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A Revenue Officer is an IRS field collector that is personally assigned to your tax collection case. The Revenue Officer’s job is to collect money. This happens in situations when the IRS is taking your case more seriously. This is a common occurrence in business tax cases although they can be assigned to personal tax liability debts as well. There are many scenarios when a Revenue Officer would be assigned on your case. The IRS has a system run by computer called the Automated Collections System or ACS. Liens, levies, and garnishments are issued electronically based on data the IRS has for you on file. After ACS has exhausted all collection methods, the case may be assigned to a field agent. The Revenue officer is a field officer and works from the IRS field collection office, which means that he or she will make a personal visit or appearance to the place of your business or home. The Revenue Officer will make sure all the necessary or required IRS notices have been issued such as Balance Due Notice (Letter 3174), Summary of Taxpayer Contact (Form 9297), Final Notice, Notice of Intent to Levy and Notice of Your Rights to a Hearing (Letter 1058,) Notice of Federal Tax Lien Filing and Your Right to a Hearing Under IRC 6320 (Letter 3172(DO), Notice of Federal Tax Lien (Form 668(Y)(c). Upon verification or issuance of the IRS required notices, the Revenue Officer will be actively investigating and collecting data to Levy bank accounts or account receivables, garnish wages, file tax liens or seize assets.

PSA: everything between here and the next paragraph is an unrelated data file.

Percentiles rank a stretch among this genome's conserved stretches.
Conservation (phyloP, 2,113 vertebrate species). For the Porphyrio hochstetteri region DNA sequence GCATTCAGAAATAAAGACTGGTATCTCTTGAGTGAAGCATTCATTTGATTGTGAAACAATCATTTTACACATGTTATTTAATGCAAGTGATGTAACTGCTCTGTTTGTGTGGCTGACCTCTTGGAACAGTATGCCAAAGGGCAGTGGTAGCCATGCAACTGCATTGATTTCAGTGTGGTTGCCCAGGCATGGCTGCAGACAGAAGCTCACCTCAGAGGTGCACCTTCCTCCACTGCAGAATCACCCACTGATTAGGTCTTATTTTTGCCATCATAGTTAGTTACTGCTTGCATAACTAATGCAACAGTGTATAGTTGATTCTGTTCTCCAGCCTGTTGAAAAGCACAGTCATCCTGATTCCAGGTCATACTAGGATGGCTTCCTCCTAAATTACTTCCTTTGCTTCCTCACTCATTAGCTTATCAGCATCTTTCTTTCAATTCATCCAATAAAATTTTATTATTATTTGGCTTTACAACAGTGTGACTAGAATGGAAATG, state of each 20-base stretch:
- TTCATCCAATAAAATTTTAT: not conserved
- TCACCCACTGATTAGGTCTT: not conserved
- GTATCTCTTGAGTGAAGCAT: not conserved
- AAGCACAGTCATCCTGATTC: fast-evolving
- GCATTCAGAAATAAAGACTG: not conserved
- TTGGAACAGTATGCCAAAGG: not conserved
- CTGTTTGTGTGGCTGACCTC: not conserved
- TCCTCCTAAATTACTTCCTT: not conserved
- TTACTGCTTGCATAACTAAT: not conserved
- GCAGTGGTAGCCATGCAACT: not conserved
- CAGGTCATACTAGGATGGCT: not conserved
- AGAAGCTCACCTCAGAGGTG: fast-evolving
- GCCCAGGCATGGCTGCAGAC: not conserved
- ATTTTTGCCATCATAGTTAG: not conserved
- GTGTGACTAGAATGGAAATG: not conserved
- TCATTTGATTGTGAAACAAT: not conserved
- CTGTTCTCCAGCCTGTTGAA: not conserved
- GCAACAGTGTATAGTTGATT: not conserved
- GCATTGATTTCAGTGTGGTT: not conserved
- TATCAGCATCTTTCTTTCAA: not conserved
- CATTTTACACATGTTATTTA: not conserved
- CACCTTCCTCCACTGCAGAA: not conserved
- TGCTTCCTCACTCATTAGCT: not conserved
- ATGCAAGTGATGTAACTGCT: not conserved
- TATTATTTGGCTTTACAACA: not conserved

If a Revenue Officer has been assigned to you, the best choice is to seek the guidance of an experienced tax team that can navigate this situation for you representing your rights to ensure you end up reducing and eliminating your back taxes. Coast One Tax Group is a team of experts who specialize in IRS negotiations. Call us today for a free consultation.
If you owe $10,000 or more in back taxes to the State or IRS, the team of tax experts at Coast One Tax Group is here to help.